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Deciding When to Spray Cotton: Sometimes It Is More than Numbers

14 January 2014

US - Research by US Department of Agriculture (USDA) scientists focused on a major threat to cotton in the Southwestern United States could soon help growers cut back on insecticide use.

Growers in the Southwest often spray insecticides to control western tarnished plant bugs (Lygus hesperus). But before they do, they will walk through their fields waving hand-held nets and count the number of L. hesperus they capture. They decide to spray based on capture thresholds that vary from one region to the next.

Studies by USDA Agricultural Research Service (ARS) scientists Dale Spurgeon and W. Rodney Cooper show that these "sweepnet" survey results can be misinterpreted, and that important factors in determining when to spray-such as the age of the insects and the growth stage of the cotton-are often overlooked.

ARS researchers are refining the way cotton farmers spray pesticides to control the western tarnished plant bug (Lygus Hesperus).
ARS researchers are refining the way cotton farmers spray pesticides to control the western tarnished plant bug (Lygus Hesperus).

Spurgeon is based at the U.S. Arid-Land Agricultural Research Center in Maricopa, Ariz. and Cooper is with the Yakima Agricultural Research Laboratory in Wapato, Wash. They conducted the research at a former ARS research site in Shafter, Calif. ARS is USDA's principal intramural scientific research agency.

In one study, the researchers videotaped L. hesperus feeding on cotton in a laboratory and released others to feed on cotton plants in a greenhouse to assess the feeding habits and damage levels caused by two types of nymphs (3rd and 5th instars) and pre-reproductive adults.

Results, published in Environmental Entomology (October 2013), showed that the older 5th instar nymphs caused significantly more damage than the younger nymphs and older adults. The results show the importance of determining the life stages of the lygus infesting the cotton, not just the total numbers.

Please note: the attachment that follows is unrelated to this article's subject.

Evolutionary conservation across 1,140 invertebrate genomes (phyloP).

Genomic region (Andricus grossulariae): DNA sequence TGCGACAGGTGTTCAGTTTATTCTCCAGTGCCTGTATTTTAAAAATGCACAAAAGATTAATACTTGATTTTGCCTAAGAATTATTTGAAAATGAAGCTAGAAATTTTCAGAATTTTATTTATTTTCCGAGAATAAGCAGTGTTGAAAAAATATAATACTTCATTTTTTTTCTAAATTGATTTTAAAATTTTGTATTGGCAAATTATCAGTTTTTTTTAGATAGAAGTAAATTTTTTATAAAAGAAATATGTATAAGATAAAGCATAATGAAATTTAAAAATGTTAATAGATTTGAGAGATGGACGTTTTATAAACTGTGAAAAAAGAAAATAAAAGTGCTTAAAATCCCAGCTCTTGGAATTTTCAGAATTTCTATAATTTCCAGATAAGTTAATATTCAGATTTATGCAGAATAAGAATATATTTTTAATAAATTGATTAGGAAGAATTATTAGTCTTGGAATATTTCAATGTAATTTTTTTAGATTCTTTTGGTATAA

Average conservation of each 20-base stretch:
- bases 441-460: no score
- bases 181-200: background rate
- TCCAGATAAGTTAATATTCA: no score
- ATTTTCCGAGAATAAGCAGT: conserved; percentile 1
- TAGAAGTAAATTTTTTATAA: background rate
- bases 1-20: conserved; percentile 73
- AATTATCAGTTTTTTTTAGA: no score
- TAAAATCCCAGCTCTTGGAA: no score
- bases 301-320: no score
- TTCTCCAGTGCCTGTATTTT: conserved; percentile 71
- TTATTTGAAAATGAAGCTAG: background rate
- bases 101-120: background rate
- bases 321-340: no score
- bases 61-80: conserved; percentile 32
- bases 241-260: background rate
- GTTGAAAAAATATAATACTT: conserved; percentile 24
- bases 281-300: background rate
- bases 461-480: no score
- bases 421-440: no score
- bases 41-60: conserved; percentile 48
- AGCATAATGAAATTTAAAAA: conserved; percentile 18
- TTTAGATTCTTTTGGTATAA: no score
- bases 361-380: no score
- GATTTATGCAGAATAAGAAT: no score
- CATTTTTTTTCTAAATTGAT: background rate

In another study, they marked adult L. hesperus and periodically released them into rows of upland and pima cotton over two growing seasons. They collected as many of the marked insects as possible the day after each release, along with any wild L. hesperus attracted to the cotton.

Releasing and re-collecting marked insects allowed them to check on the effectiveness of the collection efforts, which followed standard sweepnet protocols. Insects caught in the nets were dissected to determine their ages.

Results, published in the Journal of Entomological Science (July 2013), showed that in both species of cotton, captured populations were dominated by mature adults that cause less damage. As cotton plants grew, collection efforts also became less efficient because larger and leafier plants offered the insects more foliage for "hiding out."

The research also showed that in pima cotton, the more damage-inducing younger adults preferred to feed on the ends of the plant branches, which are substantially shielded by foliage. That makes them harder to capture and more likely to be undercounted than older adults. This wasn't an issue in upland cotton because it has a more open architecture.

Taken together, the results suggest that L. hesperus sampling methods should be re-evaluated and that growers may need to adopt different methods for different types of cotton.

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